In ‘civil’ terms, Southam village sits in the centre of a rather large parish which stretches well up Cleeve Hill. Southam also has its own church building. In ecclesiastical terms, though, Southam is part of Bishop’s Cleeve parish. In church terms, Bishop’s Cleeve is simply a parish with two churches – St Michael’s in Bishop’s Cleeve itself, and the Church of the Ascension in Southam. Parishes with two churches, or with no church at all, are unusual – but not as rare as you might think.
Here is a map of Southam Civil Parish (CP):
The little church has a good story to tell. In mediaeval times the de la Bere manor had a little chapel here, but at the Reformation (~1539) the building was abandoned and fell into disrepair. It was used as a barn until Victorian times, but around 1870 Lord Ellenborough decided to rescue it and set it up as a memorial chapel for his own family. He also welcomed the local folk to worship there as well – probably because most of them worked on his estate, and also (it is said) because he had a poor relationship with Rector of the larger parish, who felt Southam was rather a long way away to give much attention to (it’s actually about 2 miles / 3 km.)
This arrangement lasted into the 20th century but in 1946 the Diocese of Gloucester took on the building as a ‘chapel of ease’; and in 1957 it formally became a public place of worship in Bishop’s Cleeve parish.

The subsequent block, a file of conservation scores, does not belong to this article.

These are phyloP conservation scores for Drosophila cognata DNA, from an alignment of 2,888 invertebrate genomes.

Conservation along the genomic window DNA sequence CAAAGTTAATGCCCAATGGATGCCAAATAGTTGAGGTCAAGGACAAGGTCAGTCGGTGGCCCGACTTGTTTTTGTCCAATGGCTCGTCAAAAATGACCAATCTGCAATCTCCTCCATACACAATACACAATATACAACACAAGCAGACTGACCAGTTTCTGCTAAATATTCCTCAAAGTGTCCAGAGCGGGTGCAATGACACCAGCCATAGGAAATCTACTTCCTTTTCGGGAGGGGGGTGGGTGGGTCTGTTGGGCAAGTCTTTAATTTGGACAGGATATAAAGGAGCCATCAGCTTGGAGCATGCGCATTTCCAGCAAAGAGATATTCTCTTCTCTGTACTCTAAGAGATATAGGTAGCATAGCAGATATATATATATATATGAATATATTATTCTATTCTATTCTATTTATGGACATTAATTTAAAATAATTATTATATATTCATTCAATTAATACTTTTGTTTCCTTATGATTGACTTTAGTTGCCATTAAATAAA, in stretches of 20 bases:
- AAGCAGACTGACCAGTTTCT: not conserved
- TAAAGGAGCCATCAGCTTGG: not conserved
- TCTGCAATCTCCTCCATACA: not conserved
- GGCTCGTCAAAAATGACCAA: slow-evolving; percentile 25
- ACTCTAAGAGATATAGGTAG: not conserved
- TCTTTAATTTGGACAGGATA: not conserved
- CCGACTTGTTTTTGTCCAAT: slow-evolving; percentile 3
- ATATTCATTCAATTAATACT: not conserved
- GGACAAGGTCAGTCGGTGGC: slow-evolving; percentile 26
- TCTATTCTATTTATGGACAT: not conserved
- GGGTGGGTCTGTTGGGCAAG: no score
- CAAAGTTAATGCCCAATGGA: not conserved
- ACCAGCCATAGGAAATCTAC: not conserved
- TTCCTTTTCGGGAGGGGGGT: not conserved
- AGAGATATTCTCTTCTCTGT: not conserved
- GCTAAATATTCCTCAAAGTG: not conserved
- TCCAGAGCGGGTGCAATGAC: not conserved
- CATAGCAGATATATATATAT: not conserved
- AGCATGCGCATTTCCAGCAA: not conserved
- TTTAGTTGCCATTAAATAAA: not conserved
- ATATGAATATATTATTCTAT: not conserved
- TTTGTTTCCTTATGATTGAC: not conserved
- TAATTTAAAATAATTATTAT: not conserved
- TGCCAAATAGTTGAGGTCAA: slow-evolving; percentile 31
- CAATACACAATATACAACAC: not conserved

The church is dedicated to The Ascension. This is a very unusual dedication – usually churches are dedicated to saints (e.g. St Michael) rather than to events or doctrines (e.g. Holy Trinity). One result of this is that it makes a delightful excuse to accompany the Ascension Day Communion service with an evening garden party – and since this normally occurs in late May, there’s a chance of seeing a lovely sunset.
The exterior is very attractive but the interior is stunning, with some very fine paintings, memorials and stained glass.
Lord Ellenborough filled the chapel with memorials to his family: they include Viscounts, Earls and Field-Marshalls who died fighting for the British Empire, and more than one Lord Chancellor of England. It all makes you think carefully about how our country came to be what we are nowadays, and how history still influences the way we live today. Most of it relates to the British wars in Afghanistan and northern India around 1830-50. and it’s striking of course to think of more recent conflicts in those same places.
Services at Southam are suspended during the Covid pandemic but usually they’re held on Sundays at 10.30 and follow the monthly pattern below:
- 1st Sunday of the Month: Holy Communion from the Book of Common Prayer
- 2nd Sunday of the Month: Family Service
- 3rd Sunday: Holy Communion from Common Worship
- 4th Sunday: Morning Prayer from the Book of Common Prayer
- 5th Sunday – Joint Service, usually at St Michael’s or the Methodist Church in Bishop’s Cleeve